May 28, 2012

Tour de Cluck 2012

Bawk, bawwk, buh-gawwwk! Yesterday was an absolutely gorgeous day for Davis' third annual Tour de Cluck: A Bicycle Chicken Coop Crawl.

Signage at one of the Tour de Cluck stops

We started the day at Tour Central (down at the Davis Farmers Market), where we checked out the silent auction art tent, listened to some chicken poetry and watched four city council candidates strut their chicken-clucking stuff on the "Courage to Cluck" stage.

Tour de Cluck headquarters at Central Park

After the opening ceremonies, we hopped on our bikes and headed out to ride the various coop loops. The south Davis coops were amazing, Rancho Layena being a particularly inspiring stop. Since Willowbank is outside the city limits, residents aren't limited by the city's six hen rule, so Rancho Layena--situated on a full acre with beautiful mature trees and garden paths to make me green with envy--had 13 lovely ladies in a sprawling coop next to a goat enclosure. I can dream, right?

Rancho Layena's coop

Then it was on to the east Davis coops, where we stopped at Charlie's teacher's house to check out her coop creation.

Charlie & Ms. Hansen

Ms. Hansen's coop was built with mostly repurposed and recycled materials, including a perimeter foundation made of pavers to discourage critters from entering the coop.

The Copper Top Kibbutz coop

Ms. Hansen had also rigged up a great compost pile enclosure using materials on hand in the garden. I took a photo so I could try to recreate it here at Banyan's End. You can never have too many different types of compost piles, in my opinion.

Compost bin

Chateau de Vieux Clucks, also in east Davis, is a sort of chicken sanctuary. Right now it's home to a few formerly feral chickens that were living on the Davis Cemetery grounds.

Luxury living for some lucky hens

On the central Davis coop loop, Stacie and Lucas Frerichs' coop proves you can raise hens even in a relatively small urban space (a temporary gate is put up between the houses during the day to give the hens room to roam in the side yard.)

Shepherds Close Coop

Anna Leslie showed off her coop and dog kennel-to-chicken run conversion. She has a solar-powered automatic coop door opener that runs on a timer, allowing her to go on vacation without needing to hire someone to let the birds in and out of the coop every morning and evening. Handy!

Anna and her "Hummin' Hens A Workin'" coop

By 2pm, we finally made it over to the west Davis loop and quickly checked out the four coops in that part of town. One interesting feature was this sand floor at Fort Chix, with a poop collection box under the roost (filled with wood shavings). Erica at Northwest Edible Life uses sand on her floor and you can read about that here, but I'd never seen one installed. The Fort Chix owners seem happy with its functionality and cleanliness.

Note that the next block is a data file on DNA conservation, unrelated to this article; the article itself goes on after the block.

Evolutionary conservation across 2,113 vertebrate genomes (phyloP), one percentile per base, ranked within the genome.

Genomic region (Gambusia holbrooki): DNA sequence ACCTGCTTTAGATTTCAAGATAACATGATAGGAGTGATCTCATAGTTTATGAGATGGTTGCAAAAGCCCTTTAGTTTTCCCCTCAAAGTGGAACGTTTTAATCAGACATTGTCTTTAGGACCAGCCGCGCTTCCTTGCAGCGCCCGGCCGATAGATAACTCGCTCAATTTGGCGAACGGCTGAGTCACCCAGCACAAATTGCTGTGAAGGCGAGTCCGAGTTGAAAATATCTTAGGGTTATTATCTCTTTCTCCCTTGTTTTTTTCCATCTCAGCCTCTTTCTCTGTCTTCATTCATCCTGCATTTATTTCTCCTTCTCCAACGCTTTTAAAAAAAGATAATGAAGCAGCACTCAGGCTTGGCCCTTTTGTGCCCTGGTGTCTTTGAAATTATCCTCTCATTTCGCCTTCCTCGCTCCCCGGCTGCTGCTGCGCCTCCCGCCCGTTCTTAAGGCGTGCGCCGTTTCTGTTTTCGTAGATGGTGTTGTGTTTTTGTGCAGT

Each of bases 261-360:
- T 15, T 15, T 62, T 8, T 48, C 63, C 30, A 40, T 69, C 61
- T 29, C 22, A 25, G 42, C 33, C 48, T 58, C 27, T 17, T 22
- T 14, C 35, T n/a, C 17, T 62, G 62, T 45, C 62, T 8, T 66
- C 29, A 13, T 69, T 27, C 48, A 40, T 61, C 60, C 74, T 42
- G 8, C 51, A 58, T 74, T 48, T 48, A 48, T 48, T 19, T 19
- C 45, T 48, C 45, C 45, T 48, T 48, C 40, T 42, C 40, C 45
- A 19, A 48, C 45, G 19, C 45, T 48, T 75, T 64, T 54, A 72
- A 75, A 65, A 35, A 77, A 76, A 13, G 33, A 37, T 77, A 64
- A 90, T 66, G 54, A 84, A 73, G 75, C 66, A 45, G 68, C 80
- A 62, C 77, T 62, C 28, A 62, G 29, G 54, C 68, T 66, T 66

All in all, it was a great day and a cluck-tastic tour! My only feedback to Tour organizers would be that it's difficult to make it to all 18 coops in the five hours allotted for the tour; we only saw fourteen.

It's especially hard if you're on a bicycle, break for lunch, bike with kids, like to ask questions of coop owners here and there, and have attended the opening festivities at the market and therefore don't arrive at the first coop until close to 10:30am. I realize it's a long day for the families whose homes are on the Tour, though, so I understand the decision to end at 3pm.

Sign at the Coop du Rhone

Did you ride the Tour de Cluck: A Bicycle Chicken Coop Crawl this year, or are you planning to snag tickets for next year? What was your favorite coop?


  1. Chicken coops - yes, but I also enjoy seeing the back yard gardens, the architecture and styles of the various homes, etc. Conversations with homeowners and other people on the tour are also really fun. So sign up for next year's tour; it's GREAT!!!!!!!

  2. Banyan's End will have to be one of next years stops!

  3. We went on the tour for the first time this year! I would agree, it is tough to make it to all of the coops in five hours; we started out on the bikes, then loaded them up and finished the tour with the car. We did some U-turns, as the map lead up to a couple of dead-ins that only bikes could travel through.

    Like Thea, I agree - the yards and gardens were fantastic....I think we enjoyed those as much as coops! People were friendly at each location and were happy to talk about their coops & ideas. This tour is perfect for those considering backyard chickens or are new at the hobby. Our meet-up group from Lodi (Delta Backyard Poultry Meetup) had about 20 members attend.


    1. Hi Cherie. Wow! Twenty of you from Lodi? That's awesome. Glad you enjoyed the tour, and I agree that seeing all the gardens is just as fun as checking out the coops.

  4. I was on tour de cluck, my families' coop is fort chix, and I think it was really fun having people see our coop. ( even though one of our hens was in the nesting box the whole time.silly chicken. : p )

    1. We loved your family's coop! It's great that you enjoyed showing it to people. Our kids think it would be fun to be on the tour some day, too.

    2. which 1 savvy?

  5. Cool, Savvy! I'll participate next year. :P

  6. me too!